Illinois State Senate District 27

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Illinois State Senate District 27
IL SD 27.JPG
Current incumbentMatt Murphy Republican Party
Population207,953
Ethnicity1.7% Black, 9.8% Hispanic
Voting age77.3% age 18 and over
Next electionNovember 6, 2018
Illinois' twenty-seventh state senate district is represented by Republican Senator Matt Murphy.

As of the 2010 census, a total of 207,953 civilians reside within Illinois' twenty-seventh state senate district.[1] Illinois state senators represent an average of 217,468 residents. After the 2000 Census, each member represented 210,496 residents.

About the chamber

Members of the Illinois State Senate serve four-year terms and are not subject to term limits. Under the Illinois Constitution of 1970, Senators are divided into three groups, each group having a two-year term at a different part of the decade between censuses, with the rest of the decade being taken up by two four-year terms.[2] Depending on the election year, roughly ⅓, ⅔, or all of the senate seats may have terms ending. Illinois legislators assume office the second Wednesday in January.

Qualifications

Article IV of the Illinois Constitution states: To be eligible to serve as a member of the General Assembly, a person must be a United States citizen, at least 21 years old, and for the two years preceding his election or appointment a resident of the district which he is to represent.

Salaries

See also: Comparison of state legislative salaries

As of 2013, members of the Illinois House of Representatives are paid $67,836/year. Additionally, legislators receive $111/day per diem.[3]

Vacancies

See also: How vacancies are filled in state legislatures

If there is a vacancy in the senate, the Illinois Constitution mandates that the seat must be filled by appointment when allowed by law. The appointment must be made within 30 days after the vacancy. If a vacancy by a member of the senate has more than twenty-eight months remaining in the term, the appointment is interim until the next general election and in this case, a special election must be held to fill the balance of the unserved term. All other senate vacancies should be made by appointment with the person appointed being a member of the same political party that last held the seat.[4]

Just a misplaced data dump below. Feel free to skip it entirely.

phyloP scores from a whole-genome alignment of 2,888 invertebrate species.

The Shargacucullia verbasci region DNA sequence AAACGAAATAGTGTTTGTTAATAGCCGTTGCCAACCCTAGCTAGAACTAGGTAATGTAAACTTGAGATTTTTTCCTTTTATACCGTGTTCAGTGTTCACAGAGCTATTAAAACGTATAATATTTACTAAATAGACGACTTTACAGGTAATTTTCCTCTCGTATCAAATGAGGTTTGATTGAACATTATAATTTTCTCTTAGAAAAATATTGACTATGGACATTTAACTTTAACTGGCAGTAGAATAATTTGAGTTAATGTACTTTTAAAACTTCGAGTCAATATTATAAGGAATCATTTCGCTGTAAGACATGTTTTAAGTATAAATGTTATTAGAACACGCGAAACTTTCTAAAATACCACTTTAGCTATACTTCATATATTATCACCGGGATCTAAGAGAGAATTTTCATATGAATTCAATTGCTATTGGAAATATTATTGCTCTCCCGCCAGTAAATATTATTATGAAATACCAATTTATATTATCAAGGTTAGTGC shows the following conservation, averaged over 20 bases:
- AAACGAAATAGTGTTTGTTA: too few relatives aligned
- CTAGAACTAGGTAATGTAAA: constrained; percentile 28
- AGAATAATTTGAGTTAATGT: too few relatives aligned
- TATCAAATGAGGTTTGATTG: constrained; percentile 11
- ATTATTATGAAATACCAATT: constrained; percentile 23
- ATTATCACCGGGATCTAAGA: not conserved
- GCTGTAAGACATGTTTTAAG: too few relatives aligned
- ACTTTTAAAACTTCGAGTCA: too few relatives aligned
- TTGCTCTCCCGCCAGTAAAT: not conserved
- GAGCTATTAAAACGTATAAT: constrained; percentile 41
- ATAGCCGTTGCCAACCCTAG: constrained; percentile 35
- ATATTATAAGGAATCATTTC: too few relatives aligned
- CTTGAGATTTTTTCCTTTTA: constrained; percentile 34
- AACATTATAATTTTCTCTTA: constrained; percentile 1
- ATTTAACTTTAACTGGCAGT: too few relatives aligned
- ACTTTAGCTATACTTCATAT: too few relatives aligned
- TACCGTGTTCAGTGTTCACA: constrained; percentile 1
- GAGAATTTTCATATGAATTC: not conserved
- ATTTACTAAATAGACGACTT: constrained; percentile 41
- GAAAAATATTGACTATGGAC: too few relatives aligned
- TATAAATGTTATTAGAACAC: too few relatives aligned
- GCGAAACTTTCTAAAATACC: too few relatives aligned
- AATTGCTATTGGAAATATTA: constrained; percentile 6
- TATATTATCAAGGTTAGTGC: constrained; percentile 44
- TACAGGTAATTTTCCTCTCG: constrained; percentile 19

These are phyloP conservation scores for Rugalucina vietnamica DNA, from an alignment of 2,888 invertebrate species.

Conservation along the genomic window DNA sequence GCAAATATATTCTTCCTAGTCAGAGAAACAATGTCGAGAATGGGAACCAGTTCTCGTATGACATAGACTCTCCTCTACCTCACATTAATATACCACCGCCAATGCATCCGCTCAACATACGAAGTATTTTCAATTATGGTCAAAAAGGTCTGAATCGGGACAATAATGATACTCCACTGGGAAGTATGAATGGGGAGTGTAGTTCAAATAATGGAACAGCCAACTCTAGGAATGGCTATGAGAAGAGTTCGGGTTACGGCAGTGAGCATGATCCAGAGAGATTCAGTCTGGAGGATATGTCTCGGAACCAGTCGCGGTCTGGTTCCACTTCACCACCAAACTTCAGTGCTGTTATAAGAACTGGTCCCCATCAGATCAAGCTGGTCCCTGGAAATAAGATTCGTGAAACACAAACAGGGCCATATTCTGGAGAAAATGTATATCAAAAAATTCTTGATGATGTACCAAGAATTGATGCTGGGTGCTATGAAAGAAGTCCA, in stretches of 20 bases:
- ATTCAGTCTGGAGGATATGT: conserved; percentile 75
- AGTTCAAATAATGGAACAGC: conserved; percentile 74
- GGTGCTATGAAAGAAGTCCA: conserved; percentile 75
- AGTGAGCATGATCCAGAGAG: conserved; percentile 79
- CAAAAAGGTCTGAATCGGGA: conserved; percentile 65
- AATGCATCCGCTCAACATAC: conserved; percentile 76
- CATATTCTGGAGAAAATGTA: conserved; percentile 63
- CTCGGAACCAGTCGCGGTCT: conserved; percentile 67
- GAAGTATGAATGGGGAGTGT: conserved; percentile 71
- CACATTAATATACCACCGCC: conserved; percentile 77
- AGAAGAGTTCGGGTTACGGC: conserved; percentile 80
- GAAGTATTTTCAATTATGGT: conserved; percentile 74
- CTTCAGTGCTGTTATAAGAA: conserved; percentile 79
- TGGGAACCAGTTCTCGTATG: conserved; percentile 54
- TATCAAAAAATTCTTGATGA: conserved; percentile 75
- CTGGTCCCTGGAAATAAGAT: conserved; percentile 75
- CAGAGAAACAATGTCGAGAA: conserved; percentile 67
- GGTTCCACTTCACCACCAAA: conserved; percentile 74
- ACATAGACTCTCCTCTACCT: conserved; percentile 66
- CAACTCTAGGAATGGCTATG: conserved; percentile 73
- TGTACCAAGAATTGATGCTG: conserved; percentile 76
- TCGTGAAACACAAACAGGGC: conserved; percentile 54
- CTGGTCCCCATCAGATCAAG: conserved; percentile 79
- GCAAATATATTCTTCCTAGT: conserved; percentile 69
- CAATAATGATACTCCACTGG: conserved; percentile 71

The vacancy must be filled by the respective party organizations covering the legislative district.[5] This must be voted on by the respective committeemen and committeewomen representing the legislative district.[6]

Elections

2014

See also: Illinois State Senate elections, 2014

Elections for the office of Illinois State Senate took place in 2014. A primary election took place on March 18, 2014. The general election was held on November 4, 2014. The signature-filing deadline for candidates wishing to run in this election was December 2, 2013. Incumbent Matt Murphy ran unopposed in the Republican primary and was unchallenged in the general election.[7][8][9]

2012

See also: Illinois State Senate elections, 2012

Elections for the office of Illinois State Senate consisted of a primary election on March 20, 2012, and a general election on November 6, 2012. The signature-filing deadline for candidates wishing to run in this election was December 5, 2011. Incumbent Matt Murphy (R) defeated David R. Page (D) in the general election and was unopposed in the Republican primary. Page was placed on the ballot by petition.[10][11]

Illinois State Senate, District 27, General Election, 2012
Party Candidate Vote % Votes
     Republican Green check mark transparent.pngMatt Murphy Incumbent 60.6% 57,447
     Democratic David R. Page 39.4% 37,323
Total Votes 94,770

Campaign contributions

Since 2000, candidates for Illinois State Senate District 27 have raised a total of $4,609,780. Candidates who raised money in contributions earned $329,270 on average. All figures come from Follow the Money.

Campaign contributions, Illinois State Senate District 27
Year Amount Candidates Average
2012 $509,445 2 $254,723
2010 $86,523 1 $86,523
2008 $888,616 2 $444,308
2006 $847,716 3 $282,572
2004 $110,219 1 $110,219
2002 $665,534 3 $221,845
2000 $1,501,727 2 $750,864
Total $4,609,780 14 $329,270

See also

External links

References